Ambassador Carl Magnus Nesser was called in by the ministry’s deputy director general for Europe, Aviv Shir-On.
According to the AFP news agency, he “protested and expressed Israel’s disappointment” at Swedish Prime Minister Stefan Löfven’s announcement about his country’s shift in approach, which he made during his first speech in parliament on Friday.
Shir-On warned that such a move would “not contribute to the relations between Israel and the Palestinians, but in fact worsen them.”
His comments follow similar strong remarks from Israel’s Prime Minister Benjamin Netanyahu and Foreign Minister Avigdor Lieberman over the weekend. They denounced Löfven’s hopes that recognition would be a step towards resolving the decades-long Israeli-Palestinian conflict.
Lieberman said he regreted that Sweden’s new Prime Minister was “in a hurry to make statements on Sweden’s position regarding recognition of a Palestinian state, apparently before he had time even to study the issue in depth.”
Palestinians want an independent state in the West Bank and Gaza, with a capital in East Jerusalem.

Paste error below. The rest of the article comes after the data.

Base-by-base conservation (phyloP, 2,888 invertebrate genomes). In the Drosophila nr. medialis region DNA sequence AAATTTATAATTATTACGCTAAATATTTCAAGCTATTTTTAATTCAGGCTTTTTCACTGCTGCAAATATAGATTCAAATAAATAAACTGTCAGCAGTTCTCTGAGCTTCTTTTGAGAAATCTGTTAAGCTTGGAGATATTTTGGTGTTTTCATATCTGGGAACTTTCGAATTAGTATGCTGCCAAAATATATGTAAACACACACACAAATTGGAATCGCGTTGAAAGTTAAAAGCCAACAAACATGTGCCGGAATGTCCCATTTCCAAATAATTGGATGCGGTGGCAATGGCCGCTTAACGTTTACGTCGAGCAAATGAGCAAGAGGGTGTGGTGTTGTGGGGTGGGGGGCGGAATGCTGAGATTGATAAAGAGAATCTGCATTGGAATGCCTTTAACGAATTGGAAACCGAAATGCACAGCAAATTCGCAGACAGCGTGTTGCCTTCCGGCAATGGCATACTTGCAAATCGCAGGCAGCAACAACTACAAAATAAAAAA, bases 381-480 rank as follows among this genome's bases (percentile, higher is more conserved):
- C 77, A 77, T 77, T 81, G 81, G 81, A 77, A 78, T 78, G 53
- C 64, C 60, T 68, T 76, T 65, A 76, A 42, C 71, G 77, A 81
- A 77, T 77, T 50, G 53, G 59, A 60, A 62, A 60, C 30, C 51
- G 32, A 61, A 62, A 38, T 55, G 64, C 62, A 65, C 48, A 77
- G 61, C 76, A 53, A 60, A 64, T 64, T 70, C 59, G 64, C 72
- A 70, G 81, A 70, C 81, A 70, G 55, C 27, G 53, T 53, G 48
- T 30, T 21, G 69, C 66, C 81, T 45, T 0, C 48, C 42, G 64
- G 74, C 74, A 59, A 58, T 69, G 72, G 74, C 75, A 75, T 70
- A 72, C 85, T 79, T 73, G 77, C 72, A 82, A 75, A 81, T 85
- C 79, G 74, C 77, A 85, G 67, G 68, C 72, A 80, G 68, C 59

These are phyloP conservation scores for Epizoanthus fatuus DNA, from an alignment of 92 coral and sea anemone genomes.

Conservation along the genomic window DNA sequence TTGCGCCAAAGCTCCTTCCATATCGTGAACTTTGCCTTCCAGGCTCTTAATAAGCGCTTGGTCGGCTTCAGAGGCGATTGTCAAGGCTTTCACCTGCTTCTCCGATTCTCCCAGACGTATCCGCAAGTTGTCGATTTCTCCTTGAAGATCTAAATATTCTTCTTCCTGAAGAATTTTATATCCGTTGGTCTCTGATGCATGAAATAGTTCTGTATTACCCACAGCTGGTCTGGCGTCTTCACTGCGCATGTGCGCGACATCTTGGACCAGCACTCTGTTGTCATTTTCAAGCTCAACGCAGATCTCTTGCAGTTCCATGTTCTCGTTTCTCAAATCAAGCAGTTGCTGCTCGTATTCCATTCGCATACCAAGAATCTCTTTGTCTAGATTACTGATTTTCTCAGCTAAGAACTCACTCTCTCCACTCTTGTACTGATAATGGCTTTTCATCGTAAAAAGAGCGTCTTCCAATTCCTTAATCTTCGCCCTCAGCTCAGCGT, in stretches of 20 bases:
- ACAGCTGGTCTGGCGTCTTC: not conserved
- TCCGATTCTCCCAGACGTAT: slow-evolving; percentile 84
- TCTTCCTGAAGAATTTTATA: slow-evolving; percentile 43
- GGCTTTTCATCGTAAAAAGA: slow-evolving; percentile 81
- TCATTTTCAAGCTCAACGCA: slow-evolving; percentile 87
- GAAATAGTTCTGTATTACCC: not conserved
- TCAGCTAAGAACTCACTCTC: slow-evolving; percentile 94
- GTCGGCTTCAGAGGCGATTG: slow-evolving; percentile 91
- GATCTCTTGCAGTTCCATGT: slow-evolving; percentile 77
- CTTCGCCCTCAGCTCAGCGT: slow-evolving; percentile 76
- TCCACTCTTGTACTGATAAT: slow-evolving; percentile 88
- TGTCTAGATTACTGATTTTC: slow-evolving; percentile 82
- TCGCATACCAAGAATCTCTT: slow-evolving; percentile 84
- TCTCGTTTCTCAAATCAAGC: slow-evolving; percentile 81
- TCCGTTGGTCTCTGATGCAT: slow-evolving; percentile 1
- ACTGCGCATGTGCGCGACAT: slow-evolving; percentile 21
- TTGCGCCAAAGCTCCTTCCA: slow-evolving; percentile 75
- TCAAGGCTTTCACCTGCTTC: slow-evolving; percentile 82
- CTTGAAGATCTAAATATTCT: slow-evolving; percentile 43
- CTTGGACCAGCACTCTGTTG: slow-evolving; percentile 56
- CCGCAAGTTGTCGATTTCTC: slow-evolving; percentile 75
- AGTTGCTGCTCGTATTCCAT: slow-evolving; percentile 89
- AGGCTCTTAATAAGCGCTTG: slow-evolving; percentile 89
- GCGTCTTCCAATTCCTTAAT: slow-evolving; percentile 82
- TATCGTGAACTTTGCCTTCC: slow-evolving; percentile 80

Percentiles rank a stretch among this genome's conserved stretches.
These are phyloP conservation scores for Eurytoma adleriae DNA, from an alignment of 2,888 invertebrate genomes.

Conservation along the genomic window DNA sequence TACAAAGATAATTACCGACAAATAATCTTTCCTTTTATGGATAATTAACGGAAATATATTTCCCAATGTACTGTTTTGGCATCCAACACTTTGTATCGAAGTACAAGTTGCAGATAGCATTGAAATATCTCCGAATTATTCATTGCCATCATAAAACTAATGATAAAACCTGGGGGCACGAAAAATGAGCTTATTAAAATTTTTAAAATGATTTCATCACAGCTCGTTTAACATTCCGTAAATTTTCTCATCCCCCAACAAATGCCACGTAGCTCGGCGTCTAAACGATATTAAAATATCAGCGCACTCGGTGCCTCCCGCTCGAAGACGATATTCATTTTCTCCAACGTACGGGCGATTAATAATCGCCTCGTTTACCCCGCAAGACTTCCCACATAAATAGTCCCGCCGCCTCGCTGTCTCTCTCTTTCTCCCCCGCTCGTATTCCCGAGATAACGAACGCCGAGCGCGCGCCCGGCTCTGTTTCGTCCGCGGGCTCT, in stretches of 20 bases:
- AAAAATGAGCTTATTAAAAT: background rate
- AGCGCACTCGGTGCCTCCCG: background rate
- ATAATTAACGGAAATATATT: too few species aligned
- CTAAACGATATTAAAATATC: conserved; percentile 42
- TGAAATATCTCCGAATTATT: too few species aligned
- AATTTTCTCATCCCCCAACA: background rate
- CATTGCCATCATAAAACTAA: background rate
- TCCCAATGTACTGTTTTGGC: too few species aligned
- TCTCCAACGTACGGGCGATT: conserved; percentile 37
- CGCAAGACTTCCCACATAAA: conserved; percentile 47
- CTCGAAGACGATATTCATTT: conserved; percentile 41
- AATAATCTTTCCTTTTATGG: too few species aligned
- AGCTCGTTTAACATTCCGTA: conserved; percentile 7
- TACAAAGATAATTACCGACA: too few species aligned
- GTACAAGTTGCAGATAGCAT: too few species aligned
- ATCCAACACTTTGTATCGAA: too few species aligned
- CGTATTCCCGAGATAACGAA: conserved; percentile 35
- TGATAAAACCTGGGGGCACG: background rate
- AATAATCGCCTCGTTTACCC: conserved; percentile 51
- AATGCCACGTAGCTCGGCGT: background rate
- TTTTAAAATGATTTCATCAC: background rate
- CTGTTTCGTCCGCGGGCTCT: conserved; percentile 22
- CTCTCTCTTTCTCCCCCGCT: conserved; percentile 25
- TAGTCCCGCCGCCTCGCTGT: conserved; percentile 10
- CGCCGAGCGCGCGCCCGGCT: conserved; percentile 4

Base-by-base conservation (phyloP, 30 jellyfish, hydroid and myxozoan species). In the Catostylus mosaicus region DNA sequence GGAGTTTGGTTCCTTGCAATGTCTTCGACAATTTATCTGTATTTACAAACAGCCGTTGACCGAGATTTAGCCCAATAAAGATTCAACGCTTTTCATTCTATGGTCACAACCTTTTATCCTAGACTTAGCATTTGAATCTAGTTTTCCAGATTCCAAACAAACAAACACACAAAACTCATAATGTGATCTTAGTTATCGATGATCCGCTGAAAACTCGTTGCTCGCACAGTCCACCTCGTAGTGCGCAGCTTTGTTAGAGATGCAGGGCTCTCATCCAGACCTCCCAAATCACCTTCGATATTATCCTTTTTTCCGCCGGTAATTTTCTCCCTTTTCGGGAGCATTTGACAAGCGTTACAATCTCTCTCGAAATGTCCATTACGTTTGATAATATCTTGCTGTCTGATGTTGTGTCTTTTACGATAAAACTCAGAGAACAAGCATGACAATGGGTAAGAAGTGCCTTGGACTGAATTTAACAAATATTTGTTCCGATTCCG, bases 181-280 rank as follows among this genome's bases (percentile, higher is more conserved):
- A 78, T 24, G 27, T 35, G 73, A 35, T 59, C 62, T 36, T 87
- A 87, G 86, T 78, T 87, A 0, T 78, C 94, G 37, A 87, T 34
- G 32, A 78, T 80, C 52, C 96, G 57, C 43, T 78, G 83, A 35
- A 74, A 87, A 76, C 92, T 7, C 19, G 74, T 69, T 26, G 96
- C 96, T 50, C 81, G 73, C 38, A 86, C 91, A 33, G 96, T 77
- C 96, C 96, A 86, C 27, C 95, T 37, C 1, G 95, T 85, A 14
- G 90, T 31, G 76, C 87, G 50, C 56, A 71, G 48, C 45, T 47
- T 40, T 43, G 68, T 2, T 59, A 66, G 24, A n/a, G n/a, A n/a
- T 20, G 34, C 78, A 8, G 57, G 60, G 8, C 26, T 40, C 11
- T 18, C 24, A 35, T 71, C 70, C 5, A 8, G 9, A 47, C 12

Gaza’s boundaries are already clearly defined. But there have been intense debates over what areas should be included in the West Bank and East Jerusalem.
Israel has long insisted that the Palestinians can only receive their promised state through direct negotiations and not through other diplomatic channels.
Negotiations between Israel and the Palestinians are currently suspended.
Speaking from the Israeli foreign ministry on Monday, Aviv Shir-On said the newly-elected Swedish premier’s decision to focus on the Palestinian issue was “strange” given the turmoil, wars and “daily acts of horror” taking place in the region.
The Swedish embassy in Israel did not comment on the meeting.
Sweden voted in favour of the Palestinians obtaining the rank of observer state at the United Nations in 2012, which was granted despite opposition from the United States, Israel and other countries.